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Long story short: My standalone Exchange 2007 server existed in a Hyper-V instance that somehow clashed with the physical server's RAID hardware and caused a BSOD on the host shortly after the instance had booted up.

I "fixed" the problem by moving the HDDs from the Adaptec HostRAID to be connected directly to the "normal" SATA controller (it was RAID-1, and I wasn't expecting it to be this easy) and then creating a new Hyper-V instance and re-installing WS2008 and then Exchange 2007 with the setup /m:RecoverServer option.

After that finished, I mounted the old instance's VHD and copied the 8GB of ESE Transaction Logs and EDB database files over to the new instance, and told the now running Exchange server that the Mailbox Database files could be replaced by a restore, I then overwrote the "new" database with the old one, then told Exchange to mount it.

...no complaints were displayed in the MMC console and I could access my mail from within OWA (as the server is also a client access server).

This all seems suspiciously simple. Is there anything I might have forgotten or overlooked? My solution was a hack as I hadn't yet implemented any form of backup (yeah, there's about 6000 transaction log files in the database directory) and this was working fine using the simpliest of recovery techniques, yet I understand it's quite painful to recover from an Exchange backup?

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Uncork the champaign! –  Jim Zajkowski Nov 15 '09 at 4:45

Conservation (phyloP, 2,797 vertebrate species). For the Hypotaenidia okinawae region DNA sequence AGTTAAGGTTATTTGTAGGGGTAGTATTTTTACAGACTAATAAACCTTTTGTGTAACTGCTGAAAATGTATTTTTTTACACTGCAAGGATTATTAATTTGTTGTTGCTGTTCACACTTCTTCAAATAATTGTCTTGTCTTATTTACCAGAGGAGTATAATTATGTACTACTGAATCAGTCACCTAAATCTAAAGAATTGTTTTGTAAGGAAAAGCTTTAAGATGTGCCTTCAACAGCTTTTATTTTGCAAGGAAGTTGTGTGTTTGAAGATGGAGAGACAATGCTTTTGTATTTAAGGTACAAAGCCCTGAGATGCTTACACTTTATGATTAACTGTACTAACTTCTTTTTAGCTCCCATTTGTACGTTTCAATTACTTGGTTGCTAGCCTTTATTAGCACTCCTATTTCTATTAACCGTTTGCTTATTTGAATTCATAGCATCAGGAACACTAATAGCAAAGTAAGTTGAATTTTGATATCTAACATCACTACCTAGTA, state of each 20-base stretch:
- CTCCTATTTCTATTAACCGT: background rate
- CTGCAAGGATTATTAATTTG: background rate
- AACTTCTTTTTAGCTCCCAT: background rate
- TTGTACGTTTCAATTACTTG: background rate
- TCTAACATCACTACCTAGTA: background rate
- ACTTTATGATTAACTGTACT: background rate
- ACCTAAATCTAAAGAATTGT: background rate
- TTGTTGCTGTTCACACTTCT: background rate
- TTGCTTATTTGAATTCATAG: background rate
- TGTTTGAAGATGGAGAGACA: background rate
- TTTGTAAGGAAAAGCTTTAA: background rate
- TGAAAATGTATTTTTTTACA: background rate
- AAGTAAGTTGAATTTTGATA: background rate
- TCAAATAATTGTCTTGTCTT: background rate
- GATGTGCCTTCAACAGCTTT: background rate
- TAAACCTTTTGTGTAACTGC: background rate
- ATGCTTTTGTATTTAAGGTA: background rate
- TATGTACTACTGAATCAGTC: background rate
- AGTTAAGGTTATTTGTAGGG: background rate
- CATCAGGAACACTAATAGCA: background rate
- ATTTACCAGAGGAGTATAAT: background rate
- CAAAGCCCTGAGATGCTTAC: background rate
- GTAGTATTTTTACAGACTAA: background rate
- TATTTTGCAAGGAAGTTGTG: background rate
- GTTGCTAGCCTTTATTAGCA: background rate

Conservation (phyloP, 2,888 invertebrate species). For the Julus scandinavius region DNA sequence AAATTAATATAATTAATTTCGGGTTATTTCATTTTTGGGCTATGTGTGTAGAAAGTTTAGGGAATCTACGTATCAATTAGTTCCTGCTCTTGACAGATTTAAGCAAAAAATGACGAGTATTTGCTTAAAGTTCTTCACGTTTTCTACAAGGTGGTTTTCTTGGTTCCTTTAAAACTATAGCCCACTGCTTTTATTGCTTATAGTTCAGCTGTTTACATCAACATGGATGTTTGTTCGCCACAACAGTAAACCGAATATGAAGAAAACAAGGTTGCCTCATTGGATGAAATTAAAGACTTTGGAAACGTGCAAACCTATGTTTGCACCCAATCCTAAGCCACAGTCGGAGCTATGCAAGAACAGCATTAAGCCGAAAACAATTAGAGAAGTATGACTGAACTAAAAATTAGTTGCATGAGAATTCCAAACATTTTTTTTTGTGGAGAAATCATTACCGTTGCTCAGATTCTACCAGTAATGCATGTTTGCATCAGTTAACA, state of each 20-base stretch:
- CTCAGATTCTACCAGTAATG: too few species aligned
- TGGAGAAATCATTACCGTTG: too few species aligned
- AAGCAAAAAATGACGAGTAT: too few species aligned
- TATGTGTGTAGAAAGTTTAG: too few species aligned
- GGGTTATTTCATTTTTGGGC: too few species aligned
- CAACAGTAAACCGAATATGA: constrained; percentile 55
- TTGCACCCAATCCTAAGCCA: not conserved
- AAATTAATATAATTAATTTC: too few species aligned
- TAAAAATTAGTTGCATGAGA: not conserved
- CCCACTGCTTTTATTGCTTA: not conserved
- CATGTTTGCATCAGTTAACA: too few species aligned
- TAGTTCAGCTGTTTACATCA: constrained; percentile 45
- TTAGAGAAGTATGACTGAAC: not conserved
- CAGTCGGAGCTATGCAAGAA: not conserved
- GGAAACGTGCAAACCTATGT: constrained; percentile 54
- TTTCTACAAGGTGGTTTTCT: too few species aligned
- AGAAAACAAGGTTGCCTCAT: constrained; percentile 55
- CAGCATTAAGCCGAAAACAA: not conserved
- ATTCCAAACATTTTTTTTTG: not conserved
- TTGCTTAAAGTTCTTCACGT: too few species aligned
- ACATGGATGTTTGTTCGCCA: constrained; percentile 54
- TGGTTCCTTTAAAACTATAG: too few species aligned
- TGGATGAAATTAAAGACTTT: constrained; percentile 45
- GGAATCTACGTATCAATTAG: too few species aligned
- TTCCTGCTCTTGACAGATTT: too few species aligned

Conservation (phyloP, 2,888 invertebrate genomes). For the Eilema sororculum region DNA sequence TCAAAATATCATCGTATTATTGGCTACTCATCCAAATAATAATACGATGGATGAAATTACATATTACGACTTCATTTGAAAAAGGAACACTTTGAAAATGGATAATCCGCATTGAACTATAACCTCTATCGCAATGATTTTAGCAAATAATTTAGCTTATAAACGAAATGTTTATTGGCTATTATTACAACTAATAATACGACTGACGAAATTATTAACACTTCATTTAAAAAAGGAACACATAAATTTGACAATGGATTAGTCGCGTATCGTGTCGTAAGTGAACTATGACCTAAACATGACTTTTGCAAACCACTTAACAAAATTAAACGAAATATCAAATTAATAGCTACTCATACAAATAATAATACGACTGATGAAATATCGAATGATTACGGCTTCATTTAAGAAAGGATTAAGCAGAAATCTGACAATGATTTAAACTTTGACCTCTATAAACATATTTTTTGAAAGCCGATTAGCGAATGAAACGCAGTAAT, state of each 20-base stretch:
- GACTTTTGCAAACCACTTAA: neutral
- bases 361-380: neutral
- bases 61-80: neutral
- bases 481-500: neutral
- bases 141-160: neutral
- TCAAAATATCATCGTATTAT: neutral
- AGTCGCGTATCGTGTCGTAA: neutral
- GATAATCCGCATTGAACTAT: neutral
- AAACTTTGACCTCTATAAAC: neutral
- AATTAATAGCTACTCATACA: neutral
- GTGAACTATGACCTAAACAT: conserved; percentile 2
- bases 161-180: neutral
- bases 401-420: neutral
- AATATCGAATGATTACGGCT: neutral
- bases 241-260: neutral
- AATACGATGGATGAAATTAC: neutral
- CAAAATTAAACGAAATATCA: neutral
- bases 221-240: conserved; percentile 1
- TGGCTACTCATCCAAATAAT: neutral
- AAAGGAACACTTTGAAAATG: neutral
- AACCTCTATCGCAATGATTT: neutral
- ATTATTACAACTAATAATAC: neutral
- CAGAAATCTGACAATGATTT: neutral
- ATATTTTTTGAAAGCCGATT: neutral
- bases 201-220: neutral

Just did exactly what you did about 2 weeks ago, and 0 failures. Yes it's that simple as long as the Active Directory is in tact. –  Stephen Thompson Nov 15 '09 at 10:49
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It is that simple. My first production Exchange 2007 deployment suffered a catastrophic failure of the RAID-10 array that the database was stored on within a week of deployment (thanks Dell PERC6 somethingorother...). We got a new RAID-10 array put together, restored the last database backup, started the information store, and watched the transaction logs play forward to the point of failure. The database engine behind Exchange (the ESE) rocks, so long as you configure your storage layout properly to begin with. –  Evan Anderson Nov 15 '09 at 13:50
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1 Answer

If no warnings are being thrown, there is nothing else to do than to do a production run. Test run it for a week, do daily backups, and make sure everything is running smooth during this period (ask your users to report any quirks and check logs regularly).

If nothing comes up during that 7 days period, crack open a beer, sit back, and relax!

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